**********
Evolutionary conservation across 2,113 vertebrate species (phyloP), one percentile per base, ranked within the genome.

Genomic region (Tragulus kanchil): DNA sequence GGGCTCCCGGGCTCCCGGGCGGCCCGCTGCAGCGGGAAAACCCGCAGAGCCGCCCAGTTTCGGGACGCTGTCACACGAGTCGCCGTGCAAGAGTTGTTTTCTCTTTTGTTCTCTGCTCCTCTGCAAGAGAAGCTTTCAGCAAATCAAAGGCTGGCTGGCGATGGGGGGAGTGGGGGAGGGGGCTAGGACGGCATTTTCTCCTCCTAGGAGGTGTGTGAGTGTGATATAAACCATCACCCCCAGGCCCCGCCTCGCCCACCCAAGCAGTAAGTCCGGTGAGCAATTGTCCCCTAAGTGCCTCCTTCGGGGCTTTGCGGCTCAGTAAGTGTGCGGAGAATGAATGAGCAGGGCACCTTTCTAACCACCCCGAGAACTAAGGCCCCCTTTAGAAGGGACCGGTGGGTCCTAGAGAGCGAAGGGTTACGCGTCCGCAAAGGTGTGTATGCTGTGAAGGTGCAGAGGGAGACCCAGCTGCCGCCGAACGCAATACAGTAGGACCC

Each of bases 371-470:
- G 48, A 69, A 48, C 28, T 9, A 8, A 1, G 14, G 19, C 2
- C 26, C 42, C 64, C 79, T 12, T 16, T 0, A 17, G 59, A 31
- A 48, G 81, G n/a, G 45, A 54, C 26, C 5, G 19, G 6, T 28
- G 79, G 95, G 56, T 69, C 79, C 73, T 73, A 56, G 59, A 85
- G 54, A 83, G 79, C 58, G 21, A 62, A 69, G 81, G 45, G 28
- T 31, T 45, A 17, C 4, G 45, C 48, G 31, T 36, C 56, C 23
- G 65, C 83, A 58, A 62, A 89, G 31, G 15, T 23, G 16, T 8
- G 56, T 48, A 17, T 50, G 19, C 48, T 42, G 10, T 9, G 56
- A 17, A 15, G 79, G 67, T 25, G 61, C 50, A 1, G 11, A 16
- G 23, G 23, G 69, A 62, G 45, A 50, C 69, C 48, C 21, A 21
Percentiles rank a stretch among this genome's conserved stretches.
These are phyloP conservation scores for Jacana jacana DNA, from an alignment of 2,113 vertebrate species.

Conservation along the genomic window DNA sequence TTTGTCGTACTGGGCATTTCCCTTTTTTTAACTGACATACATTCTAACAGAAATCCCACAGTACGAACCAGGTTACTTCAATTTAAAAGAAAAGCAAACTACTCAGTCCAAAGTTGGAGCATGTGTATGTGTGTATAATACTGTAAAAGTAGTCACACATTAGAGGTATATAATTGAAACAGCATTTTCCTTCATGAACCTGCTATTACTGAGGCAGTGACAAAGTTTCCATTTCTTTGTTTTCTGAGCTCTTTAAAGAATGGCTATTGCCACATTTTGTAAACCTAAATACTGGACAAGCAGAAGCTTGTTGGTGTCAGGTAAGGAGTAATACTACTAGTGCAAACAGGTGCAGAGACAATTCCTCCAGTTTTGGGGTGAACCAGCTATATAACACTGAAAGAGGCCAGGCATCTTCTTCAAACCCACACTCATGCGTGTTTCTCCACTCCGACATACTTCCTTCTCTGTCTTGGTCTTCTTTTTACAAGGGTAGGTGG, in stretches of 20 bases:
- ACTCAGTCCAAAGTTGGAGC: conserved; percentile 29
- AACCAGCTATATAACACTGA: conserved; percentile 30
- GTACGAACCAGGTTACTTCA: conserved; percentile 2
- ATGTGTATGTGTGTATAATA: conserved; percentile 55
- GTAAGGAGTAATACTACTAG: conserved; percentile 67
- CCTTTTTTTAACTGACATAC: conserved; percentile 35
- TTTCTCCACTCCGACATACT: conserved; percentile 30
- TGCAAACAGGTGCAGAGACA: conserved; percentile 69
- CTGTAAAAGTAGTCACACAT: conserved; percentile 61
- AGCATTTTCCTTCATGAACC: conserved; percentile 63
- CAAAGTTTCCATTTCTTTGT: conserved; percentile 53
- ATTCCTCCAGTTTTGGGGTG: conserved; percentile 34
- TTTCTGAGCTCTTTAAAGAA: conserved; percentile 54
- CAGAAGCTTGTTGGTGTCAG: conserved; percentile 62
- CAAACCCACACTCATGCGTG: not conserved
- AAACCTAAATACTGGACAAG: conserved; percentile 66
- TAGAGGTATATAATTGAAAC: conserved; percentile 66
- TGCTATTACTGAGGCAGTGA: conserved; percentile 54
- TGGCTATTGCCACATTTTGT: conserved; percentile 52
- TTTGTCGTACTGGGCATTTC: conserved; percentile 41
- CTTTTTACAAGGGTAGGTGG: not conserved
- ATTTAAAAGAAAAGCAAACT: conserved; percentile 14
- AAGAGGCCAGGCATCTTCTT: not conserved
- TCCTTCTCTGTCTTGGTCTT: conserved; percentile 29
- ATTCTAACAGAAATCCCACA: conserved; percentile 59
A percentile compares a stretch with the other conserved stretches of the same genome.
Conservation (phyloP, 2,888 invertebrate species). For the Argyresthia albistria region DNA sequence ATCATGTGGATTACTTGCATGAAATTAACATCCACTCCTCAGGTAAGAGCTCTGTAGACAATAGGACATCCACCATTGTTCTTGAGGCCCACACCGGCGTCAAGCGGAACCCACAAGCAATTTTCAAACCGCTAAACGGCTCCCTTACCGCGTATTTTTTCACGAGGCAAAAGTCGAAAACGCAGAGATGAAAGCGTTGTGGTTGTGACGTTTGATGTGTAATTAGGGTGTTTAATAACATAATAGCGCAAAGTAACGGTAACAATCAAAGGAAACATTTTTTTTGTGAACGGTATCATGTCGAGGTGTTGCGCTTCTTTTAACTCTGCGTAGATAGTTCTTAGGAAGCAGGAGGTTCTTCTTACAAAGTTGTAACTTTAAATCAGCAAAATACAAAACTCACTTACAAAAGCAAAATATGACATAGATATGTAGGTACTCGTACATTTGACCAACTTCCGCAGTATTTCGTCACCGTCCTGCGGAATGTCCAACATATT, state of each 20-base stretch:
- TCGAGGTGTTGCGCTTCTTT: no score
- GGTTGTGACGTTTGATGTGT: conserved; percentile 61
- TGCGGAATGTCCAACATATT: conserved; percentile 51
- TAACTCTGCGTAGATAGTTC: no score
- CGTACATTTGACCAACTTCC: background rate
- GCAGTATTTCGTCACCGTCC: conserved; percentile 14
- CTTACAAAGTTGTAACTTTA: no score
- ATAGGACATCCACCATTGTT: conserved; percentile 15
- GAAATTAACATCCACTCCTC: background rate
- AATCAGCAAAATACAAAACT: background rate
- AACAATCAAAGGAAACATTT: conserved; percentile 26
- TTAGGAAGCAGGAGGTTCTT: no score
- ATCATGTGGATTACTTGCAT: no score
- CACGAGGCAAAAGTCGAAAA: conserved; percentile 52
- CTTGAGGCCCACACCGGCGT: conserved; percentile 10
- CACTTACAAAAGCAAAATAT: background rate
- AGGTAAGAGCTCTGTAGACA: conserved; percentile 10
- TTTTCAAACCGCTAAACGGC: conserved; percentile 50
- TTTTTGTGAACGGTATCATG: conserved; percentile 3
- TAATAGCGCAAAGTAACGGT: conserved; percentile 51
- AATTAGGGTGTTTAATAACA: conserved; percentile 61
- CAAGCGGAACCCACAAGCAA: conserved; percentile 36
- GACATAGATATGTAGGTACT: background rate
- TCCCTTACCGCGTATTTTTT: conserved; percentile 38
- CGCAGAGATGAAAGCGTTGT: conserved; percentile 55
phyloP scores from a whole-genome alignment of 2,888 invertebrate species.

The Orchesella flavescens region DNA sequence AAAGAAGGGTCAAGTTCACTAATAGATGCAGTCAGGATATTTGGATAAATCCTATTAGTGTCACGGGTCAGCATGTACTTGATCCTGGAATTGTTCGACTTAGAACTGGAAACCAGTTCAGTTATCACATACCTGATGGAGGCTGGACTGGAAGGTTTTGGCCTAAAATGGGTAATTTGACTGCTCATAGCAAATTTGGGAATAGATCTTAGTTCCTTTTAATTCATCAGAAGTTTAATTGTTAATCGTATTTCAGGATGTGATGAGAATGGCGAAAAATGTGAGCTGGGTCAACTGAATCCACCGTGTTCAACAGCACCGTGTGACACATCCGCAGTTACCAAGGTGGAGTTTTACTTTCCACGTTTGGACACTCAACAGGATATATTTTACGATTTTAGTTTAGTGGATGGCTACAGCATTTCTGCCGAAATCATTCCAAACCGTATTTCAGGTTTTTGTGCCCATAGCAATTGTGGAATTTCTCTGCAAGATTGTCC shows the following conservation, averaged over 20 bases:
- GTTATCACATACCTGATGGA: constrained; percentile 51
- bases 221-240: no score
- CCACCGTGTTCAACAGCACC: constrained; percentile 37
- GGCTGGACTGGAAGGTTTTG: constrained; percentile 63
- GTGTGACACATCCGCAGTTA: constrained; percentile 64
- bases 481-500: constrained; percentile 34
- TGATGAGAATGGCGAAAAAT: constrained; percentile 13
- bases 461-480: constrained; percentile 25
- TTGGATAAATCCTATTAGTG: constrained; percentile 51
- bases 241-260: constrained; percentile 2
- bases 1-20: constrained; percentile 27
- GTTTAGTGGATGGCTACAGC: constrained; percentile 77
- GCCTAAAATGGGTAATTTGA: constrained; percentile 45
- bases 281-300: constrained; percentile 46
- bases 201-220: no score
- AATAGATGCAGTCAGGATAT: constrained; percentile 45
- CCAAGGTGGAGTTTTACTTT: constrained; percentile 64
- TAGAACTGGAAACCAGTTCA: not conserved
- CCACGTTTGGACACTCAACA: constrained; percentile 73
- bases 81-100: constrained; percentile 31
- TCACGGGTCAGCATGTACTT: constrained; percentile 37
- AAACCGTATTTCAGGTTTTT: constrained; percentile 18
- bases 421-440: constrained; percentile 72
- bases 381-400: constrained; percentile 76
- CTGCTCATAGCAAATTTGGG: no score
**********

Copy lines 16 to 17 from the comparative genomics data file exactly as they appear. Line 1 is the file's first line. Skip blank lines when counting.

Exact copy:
Conservation along the genomic window DNA sequence TTTGTCGTACTGGGCATTTCCCTTTTTTTAACTGACATACATTCTAACAGAAATCCCACAGTACGAACCAGGTTACTTCAATTTAAAAGAAAAGCAAACTACTCAGTCCAAAGTTGGAGCATGTGTATGTGTGTATAATACTGTAAAAGTAGTCACACATTAGAGGTATATAATTGAAACAGCATTTTCCTTCATGAACCTGCTATTACTGAGGCAGTGACAAAGTTTCCATTTCTTTGTTTTCTGAGCTCTTTAAAGAATGGCTATTGCCACATTTTGTAAACCTAAATACTGGACAAGCAGAAGCTTGTTGGTGTCAGGTAAGGAGTAATACTACTAGTGCAAACAGGTGCAGAGACAATTCCTCCAGTTTTGGGGTGAACCAGCTATATAACACTGAAAGAGGCCAGGCATCTTCTTCAAACCCACACTCATGCGTGTTTCTCCACTCCGACATACTTCCTTCTCTGTCTTGGTCTTCTTTTTACAAGGGTAGGTGG, in stretches of 20 bases:
- ACTCAGTCCAAAGTTGGAGC: conserved; percentile 29